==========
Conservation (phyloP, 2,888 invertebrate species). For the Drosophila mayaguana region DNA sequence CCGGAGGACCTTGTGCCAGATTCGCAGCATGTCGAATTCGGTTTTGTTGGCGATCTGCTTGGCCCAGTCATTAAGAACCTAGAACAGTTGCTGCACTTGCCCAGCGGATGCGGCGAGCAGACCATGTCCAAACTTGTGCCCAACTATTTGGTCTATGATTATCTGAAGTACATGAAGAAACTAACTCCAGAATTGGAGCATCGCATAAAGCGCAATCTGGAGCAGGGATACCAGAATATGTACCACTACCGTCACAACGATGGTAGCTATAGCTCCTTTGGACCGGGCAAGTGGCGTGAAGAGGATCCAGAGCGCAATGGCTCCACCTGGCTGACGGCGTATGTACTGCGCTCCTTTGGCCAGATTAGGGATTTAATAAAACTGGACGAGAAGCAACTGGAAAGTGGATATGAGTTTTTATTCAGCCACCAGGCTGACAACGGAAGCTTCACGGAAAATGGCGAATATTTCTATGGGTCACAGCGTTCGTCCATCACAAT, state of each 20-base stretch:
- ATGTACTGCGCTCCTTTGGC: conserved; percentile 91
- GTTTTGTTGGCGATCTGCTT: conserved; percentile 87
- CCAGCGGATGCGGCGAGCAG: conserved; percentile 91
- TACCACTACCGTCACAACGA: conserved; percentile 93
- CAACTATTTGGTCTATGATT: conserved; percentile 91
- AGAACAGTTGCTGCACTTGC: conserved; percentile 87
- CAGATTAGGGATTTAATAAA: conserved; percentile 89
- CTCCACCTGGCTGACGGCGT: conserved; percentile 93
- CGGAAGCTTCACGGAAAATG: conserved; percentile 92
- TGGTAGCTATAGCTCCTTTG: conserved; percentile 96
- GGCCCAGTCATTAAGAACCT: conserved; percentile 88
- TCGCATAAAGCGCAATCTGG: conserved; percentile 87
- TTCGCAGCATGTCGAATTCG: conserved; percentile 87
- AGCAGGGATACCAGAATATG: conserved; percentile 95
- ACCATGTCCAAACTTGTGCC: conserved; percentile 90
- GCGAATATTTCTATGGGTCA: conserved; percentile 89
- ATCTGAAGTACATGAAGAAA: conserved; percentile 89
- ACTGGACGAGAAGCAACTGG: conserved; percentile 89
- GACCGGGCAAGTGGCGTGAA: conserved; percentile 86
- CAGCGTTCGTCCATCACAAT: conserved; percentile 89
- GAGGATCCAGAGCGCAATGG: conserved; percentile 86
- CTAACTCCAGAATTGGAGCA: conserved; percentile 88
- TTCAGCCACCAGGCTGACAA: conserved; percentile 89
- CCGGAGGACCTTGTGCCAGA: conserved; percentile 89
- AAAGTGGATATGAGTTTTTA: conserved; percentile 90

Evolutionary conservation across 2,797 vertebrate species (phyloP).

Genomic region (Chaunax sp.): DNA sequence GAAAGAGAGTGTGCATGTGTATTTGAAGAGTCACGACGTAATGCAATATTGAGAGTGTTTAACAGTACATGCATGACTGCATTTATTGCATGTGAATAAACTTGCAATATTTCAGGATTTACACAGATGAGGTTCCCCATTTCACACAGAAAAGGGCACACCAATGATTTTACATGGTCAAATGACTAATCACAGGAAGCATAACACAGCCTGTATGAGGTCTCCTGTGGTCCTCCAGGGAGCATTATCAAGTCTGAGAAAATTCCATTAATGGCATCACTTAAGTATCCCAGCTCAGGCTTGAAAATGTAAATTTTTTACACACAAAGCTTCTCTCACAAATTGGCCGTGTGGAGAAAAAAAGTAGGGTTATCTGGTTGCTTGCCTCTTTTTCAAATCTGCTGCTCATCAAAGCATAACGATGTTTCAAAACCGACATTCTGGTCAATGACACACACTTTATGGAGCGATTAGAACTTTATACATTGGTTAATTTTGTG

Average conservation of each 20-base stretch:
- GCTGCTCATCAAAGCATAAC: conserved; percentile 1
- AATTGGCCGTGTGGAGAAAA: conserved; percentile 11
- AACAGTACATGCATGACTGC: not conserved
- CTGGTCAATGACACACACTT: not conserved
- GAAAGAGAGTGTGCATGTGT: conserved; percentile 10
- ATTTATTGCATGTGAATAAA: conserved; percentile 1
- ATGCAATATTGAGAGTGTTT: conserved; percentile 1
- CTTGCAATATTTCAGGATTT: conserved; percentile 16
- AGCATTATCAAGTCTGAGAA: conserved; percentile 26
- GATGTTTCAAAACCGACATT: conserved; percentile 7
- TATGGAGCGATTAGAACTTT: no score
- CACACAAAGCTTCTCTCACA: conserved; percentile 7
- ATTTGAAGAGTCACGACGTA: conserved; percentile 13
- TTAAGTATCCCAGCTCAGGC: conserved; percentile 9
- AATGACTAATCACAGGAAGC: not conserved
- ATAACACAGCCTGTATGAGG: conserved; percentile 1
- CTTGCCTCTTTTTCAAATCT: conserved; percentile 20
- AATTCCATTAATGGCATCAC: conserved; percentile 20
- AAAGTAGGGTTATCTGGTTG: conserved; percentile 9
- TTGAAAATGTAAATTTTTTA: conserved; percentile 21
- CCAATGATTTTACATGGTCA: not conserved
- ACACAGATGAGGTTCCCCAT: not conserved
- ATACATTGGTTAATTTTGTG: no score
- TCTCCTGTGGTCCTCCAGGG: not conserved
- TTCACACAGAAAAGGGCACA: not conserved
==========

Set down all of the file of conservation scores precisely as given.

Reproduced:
Conservation (phyloP, 2,888 invertebrate species). For the Drosophila mayaguana region DNA sequence CCGGAGGACCTTGTGCCAGATTCGCAGCATGTCGAATTCGGTTTTGTTGGCGATCTGCTTGGCCCAGTCATTAAGAACCTAGAACAGTTGCTGCACTTGCCCAGCGGATGCGGCGAGCAGACCATGTCCAAACTTGTGCCCAACTATTTGGTCTATGATTATCTGAAGTACATGAAGAAACTAACTCCAGAATTGGAGCATCGCATAAAGCGCAATCTGGAGCAGGGATACCAGAATATGTACCACTACCGTCACAACGATGGTAGCTATAGCTCCTTTGGACCGGGCAAGTGGCGTGAAGAGGATCCAGAGCGCAATGGCTCCACCTGGCTGACGGCGTATGTACTGCGCTCCTTTGGCCAGATTAGGGATTTAATAAAACTGGACGAGAAGCAACTGGAAAGTGGATATGAGTTTTTATTCAGCCACCAGGCTGACAACGGAAGCTTCACGGAAAATGGCGAATATTTCTATGGGTCACAGCGTTCGTCCATCACAAT, state of each 20-base stretch:
- ATGTACTGCGCTCCTTTGGC: conserved; percentile 91
- GTTTTGTTGGCGATCTGCTT: conserved; percentile 87
- CCAGCGGATGCGGCGAGCAG: conserved; percentile 91
- TACCACTACCGTCACAACGA: conserved; percentile 93
- CAACTATTTGGTCTATGATT: conserved; percentile 91
- AGAACAGTTGCTGCACTTGC: conserved; percentile 87
- CAGATTAGGGATTTAATAAA: conserved; percentile 89
- CTCCACCTGGCTGACGGCGT: conserved; percentile 93
- CGGAAGCTTCACGGAAAATG: conserved; percentile 92
- TGGTAGCTATAGCTCCTTTG: conserved; percentile 96
- GGCCCAGTCATTAAGAACCT: conserved; percentile 88
- TCGCATAAAGCGCAATCTGG: conserved; percentile 87
- TTCGCAGCATGTCGAATTCG: conserved; percentile 87
- AGCAGGGATACCAGAATATG: conserved; percentile 95
- ACCATGTCCAAACTTGTGCC: conserved; percentile 90
- GCGAATATTTCTATGGGTCA: conserved; percentile 89
- ATCTGAAGTACATGAAGAAA: conserved; percentile 89
- ACTGGACGAGAAGCAACTGG: conserved; percentile 89
- GACCGGGCAAGTGGCGTGAA: conserved; percentile 86
- CAGCGTTCGTCCATCACAAT: conserved; percentile 89
- GAGGATCCAGAGCGCAATGG: conserved; percentile 86
- CTAACTCCAGAATTGGAGCA: conserved; percentile 88
- TTCAGCCACCAGGCTGACAA: conserved; percentile 89
- CCGGAGGACCTTGTGCCAGA: conserved; percentile 89
- AAAGTGGATATGAGTTTTTA: conserved; percentile 90

Evolutionary conservation across 2,797 vertebrate species (phyloP).

Genomic region (Chaunax sp.): DNA sequence GAAAGAGAGTGTGCATGTGTATTTGAAGAGTCACGACGTAATGCAATATTGAGAGTGTTTAACAGTACATGCATGACTGCATTTATTGCATGTGAATAAACTTGCAATATTTCAGGATTTACACAGATGAGGTTCCCCATTTCACACAGAAAAGGGCACACCAATGATTTTACATGGTCAAATGACTAATCACAGGAAGCATAACACAGCCTGTATGAGGTCTCCTGTGGTCCTCCAGGGAGCATTATCAAGTCTGAGAAAATTCCATTAATGGCATCACTTAAGTATCCCAGCTCAGGCTTGAAAATGTAAATTTTTTACACACAAAGCTTCTCTCACAAATTGGCCGTGTGGAGAAAAAAAGTAGGGTTATCTGGTTGCTTGCCTCTTTTTCAAATCTGCTGCTCATCAAAGCATAACGATGTTTCAAAACCGACATTCTGGTCAATGACACACACTTTATGGAGCGATTAGAACTTTATACATTGGTTAATTTTGTG

Average conservation of each 20-base stretch:
- GCTGCTCATCAAAGCATAAC: conserved; percentile 1
- AATTGGCCGTGTGGAGAAAA: conserved; percentile 11
- AACAGTACATGCATGACTGC: not conserved
- CTGGTCAATGACACACACTT: not conserved
- GAAAGAGAGTGTGCATGTGT: conserved; percentile 10
- ATTTATTGCATGTGAATAAA: conserved; percentile 1
- ATGCAATATTGAGAGTGTTT: conserved; percentile 1
- CTTGCAATATTTCAGGATTT: conserved; percentile 16
- AGCATTATCAAGTCTGAGAA: conserved; percentile 26
- GATGTTTCAAAACCGACATT: conserved; percentile 7
- TATGGAGCGATTAGAACTTT: no score
- CACACAAAGCTTCTCTCACA: conserved; percentile 7
- ATTTGAAGAGTCACGACGTA: conserved; percentile 13
- TTAAGTATCCCAGCTCAGGC: conserved; percentile 9
- AATGACTAATCACAGGAAGC: not conserved
- ATAACACAGCCTGTATGAGG: conserved; percentile 1
- CTTGCCTCTTTTTCAAATCT: conserved; percentile 20
- AATTCCATTAATGGCATCAC: conserved; percentile 20
- AAAGTAGGGTTATCTGGTTG: conserved; percentile 9
- TTGAAAATGTAAATTTTTTA: conserved; percentile 21
- CCAATGATTTTACATGGTCA: not conserved
- ACACAGATGAGGTTCCCCAT: not conserved
- ATACATTGGTTAATTTTGTG: no score
- TCTCCTGTGGTCCTCCAGGG: not conserved
- TTCACACAGAAAAGGGCACA: not conserved